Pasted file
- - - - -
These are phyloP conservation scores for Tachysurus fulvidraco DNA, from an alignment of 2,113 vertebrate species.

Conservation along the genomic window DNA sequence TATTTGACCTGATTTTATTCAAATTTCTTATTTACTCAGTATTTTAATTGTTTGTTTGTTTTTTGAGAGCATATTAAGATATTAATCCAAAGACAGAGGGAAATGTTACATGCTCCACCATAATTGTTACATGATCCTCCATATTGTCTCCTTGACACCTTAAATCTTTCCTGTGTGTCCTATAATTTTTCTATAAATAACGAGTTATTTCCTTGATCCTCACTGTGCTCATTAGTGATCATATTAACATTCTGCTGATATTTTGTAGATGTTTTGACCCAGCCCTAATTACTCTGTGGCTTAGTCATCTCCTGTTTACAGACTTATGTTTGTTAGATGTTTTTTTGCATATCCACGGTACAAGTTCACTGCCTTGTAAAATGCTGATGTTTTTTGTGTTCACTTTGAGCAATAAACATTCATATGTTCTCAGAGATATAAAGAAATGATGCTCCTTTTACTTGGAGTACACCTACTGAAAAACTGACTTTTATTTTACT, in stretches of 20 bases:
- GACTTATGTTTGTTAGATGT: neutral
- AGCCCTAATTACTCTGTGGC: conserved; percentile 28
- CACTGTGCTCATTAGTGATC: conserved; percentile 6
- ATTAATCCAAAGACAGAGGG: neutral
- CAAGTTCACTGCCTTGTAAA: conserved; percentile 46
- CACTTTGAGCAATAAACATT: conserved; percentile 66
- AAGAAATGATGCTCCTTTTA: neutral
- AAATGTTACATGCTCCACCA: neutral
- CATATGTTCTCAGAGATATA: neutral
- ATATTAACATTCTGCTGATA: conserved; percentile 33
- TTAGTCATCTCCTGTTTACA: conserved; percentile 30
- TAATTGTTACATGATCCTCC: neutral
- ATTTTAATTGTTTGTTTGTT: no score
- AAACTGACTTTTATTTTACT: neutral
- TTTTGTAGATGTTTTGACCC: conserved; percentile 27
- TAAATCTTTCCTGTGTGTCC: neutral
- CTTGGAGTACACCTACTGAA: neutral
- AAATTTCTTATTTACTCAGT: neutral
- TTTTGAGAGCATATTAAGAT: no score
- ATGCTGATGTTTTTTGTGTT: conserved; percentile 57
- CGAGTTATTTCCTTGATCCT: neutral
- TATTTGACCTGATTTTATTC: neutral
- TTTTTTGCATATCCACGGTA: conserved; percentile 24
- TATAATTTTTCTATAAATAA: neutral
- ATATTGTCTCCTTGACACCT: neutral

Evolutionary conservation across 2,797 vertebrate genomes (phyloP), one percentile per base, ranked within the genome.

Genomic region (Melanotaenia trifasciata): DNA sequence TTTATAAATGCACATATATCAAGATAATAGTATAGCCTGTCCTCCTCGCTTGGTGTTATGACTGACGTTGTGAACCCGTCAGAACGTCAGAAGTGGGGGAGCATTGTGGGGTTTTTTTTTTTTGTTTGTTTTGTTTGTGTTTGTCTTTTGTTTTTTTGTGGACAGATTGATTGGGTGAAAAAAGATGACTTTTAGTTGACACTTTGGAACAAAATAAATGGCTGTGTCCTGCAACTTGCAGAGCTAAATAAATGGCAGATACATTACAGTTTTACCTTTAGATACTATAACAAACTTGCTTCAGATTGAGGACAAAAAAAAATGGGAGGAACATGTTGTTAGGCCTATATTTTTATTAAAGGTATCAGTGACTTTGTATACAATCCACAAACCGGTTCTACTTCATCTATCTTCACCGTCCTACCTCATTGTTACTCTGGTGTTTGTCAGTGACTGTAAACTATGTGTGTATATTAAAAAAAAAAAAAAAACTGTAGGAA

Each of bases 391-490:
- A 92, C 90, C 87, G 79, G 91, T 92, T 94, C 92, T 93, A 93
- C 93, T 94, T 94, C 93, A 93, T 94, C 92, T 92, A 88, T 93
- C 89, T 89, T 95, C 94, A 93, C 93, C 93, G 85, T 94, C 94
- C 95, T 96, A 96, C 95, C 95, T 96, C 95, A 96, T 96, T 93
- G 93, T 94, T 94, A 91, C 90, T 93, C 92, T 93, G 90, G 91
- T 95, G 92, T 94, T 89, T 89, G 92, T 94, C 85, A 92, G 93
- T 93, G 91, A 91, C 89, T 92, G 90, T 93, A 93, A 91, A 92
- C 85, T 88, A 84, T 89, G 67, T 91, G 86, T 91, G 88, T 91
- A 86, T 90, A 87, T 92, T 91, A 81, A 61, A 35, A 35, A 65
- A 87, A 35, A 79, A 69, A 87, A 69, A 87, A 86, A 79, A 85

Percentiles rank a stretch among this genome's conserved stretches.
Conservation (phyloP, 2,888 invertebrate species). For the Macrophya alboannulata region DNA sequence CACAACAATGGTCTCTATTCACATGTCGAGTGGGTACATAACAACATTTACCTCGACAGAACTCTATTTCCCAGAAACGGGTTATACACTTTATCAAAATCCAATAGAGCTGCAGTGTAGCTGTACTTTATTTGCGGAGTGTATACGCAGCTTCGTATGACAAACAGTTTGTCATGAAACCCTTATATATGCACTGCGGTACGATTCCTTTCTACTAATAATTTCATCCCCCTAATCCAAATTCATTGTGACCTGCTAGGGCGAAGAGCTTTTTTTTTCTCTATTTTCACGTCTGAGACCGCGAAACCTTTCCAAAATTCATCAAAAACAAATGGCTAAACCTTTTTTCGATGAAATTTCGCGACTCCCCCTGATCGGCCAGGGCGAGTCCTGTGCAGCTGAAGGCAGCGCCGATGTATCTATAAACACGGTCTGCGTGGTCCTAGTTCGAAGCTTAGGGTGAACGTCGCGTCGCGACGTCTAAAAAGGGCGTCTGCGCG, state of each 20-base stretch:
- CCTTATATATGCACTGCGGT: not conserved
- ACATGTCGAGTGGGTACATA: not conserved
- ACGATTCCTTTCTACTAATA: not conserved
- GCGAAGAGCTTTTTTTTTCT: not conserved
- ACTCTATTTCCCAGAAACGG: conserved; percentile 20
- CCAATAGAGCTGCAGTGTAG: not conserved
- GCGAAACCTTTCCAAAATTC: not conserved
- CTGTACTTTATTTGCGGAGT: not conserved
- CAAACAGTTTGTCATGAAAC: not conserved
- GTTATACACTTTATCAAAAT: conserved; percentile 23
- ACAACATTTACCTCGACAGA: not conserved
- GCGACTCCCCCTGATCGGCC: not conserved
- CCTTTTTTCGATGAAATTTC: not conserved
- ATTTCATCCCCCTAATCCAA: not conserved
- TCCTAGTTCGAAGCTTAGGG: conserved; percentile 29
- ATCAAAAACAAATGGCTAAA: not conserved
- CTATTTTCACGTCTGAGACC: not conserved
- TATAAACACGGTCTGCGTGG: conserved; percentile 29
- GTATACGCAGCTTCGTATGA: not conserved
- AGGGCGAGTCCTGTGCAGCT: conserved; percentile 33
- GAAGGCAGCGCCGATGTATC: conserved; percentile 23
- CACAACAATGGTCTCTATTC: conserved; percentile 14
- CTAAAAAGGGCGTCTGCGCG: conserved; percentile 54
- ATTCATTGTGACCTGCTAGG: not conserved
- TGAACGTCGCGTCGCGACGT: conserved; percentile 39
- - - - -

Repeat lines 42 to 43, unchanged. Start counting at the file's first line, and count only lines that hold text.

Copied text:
Conservation (phyloP, 2,888 invertebrate species). For the Macrophya alboannulata region DNA sequence CACAACAATGGTCTCTATTCACATGTCGAGTGGGTACATAACAACATTTACCTCGACAGAACTCTATTTCCCAGAAACGGGTTATACACTTTATCAAAATCCAATAGAGCTGCAGTGTAGCTGTACTTTATTTGCGGAGTGTATACGCAGCTTCGTATGACAAACAGTTTGTCATGAAACCCTTATATATGCACTGCGGTACGATTCCTTTCTACTAATAATTTCATCCCCCTAATCCAAATTCATTGTGACCTGCTAGGGCGAAGAGCTTTTTTTTTCTCTATTTTCACGTCTGAGACCGCGAAACCTTTCCAAAATTCATCAAAAACAAATGGCTAAACCTTTTTTCGATGAAATTTCGCGACTCCCCCTGATCGGCCAGGGCGAGTCCTGTGCAGCTGAAGGCAGCGCCGATGTATCTATAAACACGGTCTGCGTGGTCCTAGTTCGAAGCTTAGGGTGAACGTCGCGTCGCGACGTCTAAAAAGGGCGTCTGCGCG, state of each 20-base stretch:
- CCTTATATATGCACTGCGGT: not conserved